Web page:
The planterior trend came on the heels of interior gardening. Analysis of credit card purchases by the Hana Institute of Finance showed an eight percent and 10 percent drop in the sales of flowers and flowering plants from January to February 2020, respectively. But in March, when COVID restrictions were tightened, the trend sharply reversed, rising four to 30 percent each month from April until October.
In some households, plants are much more than a way to dress up the interior. They have become pets. This notion has softened feelings of loneliness and isolation, especially among singles and the elderly. The interest expanded after celebrities, including members of the mega-hit boy band BTS, began tweeting about their plants and referring to them as pets.
Government analysis of consumer trends toward flowing plants showed the number of clicks or searches on the floriculture industry and flowers increased about 10.3 percent on-year in 2020, a reflection of the growing interest in planterior and pet plants.
Stephen Kaplan, an American psychologist, put forth an attention restoration theory that suggests time spent with nature can relieve mental fatigue. Plants boost serotonin levels and reduce depression and anxiety. Those who have been fascinated with home gardening have likely experienced the healing power of plants. This increases the chances of home gardening being accepted as a lifestyle even after the pandemic recedes.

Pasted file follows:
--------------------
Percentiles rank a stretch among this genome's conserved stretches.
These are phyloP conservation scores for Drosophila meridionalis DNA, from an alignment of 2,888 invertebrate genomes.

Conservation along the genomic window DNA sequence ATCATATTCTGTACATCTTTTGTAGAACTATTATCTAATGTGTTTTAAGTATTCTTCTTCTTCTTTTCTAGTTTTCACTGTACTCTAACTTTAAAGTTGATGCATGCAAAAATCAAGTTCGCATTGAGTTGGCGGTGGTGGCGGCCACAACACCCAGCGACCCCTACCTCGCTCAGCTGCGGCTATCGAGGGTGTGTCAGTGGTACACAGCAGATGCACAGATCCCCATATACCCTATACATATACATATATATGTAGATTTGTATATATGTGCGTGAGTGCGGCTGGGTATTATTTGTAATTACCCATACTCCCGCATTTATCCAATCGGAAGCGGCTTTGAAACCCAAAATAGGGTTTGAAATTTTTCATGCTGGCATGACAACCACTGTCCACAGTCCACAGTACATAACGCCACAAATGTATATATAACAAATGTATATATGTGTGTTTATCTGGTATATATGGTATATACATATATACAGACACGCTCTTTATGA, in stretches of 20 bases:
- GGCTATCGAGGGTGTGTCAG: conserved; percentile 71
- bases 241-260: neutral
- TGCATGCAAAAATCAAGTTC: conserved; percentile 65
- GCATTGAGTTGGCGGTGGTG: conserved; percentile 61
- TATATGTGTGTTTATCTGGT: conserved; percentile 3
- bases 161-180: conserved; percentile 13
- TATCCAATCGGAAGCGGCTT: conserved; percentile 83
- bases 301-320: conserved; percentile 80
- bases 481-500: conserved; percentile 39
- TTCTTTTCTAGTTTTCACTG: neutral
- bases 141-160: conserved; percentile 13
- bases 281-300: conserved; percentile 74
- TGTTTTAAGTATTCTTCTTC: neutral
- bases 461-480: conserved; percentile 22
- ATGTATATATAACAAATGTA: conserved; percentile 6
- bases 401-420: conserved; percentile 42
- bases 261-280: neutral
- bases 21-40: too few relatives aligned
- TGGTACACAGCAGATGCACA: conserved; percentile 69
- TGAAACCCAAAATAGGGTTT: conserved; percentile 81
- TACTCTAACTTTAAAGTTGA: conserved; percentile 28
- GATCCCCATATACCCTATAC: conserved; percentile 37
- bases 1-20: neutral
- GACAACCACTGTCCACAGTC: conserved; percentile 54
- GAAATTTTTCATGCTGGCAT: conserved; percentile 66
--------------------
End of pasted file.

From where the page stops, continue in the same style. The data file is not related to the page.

What’s next? Perhaps a firm like Herbert, an Austrian startup that has a system called “Ponix,” enabling plants to be grown vertically to create wall designs and fixtures like picture frames; or Vincross, a Chinese startup that has developed a robot plant that moves like a pet animal. For plant care services, plant clinics and hotels will treat houseplants and allow travelers to drop off their plants and then retrieve them after their trip. There is even an online service that gives diagnoses or prescribes medication for houseplants.
In some households, plants are much more than a way to dress up the interior. They have become pets.
Easy-to-follow online lessons reach beyond simply putting soil and plants in a pot. A variety of classes are on offer, including plant arrangement for wall decoration.
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Home gardening classes are also called “plant curation” courses. They provide closer looks at growing cycles, the dos and don’ts of growing plants, and ways to use them to spruce up spaces.
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Jeong Dae-heon President, Korea Gardening Life Association; Reporter, Monthly Magazine Gardening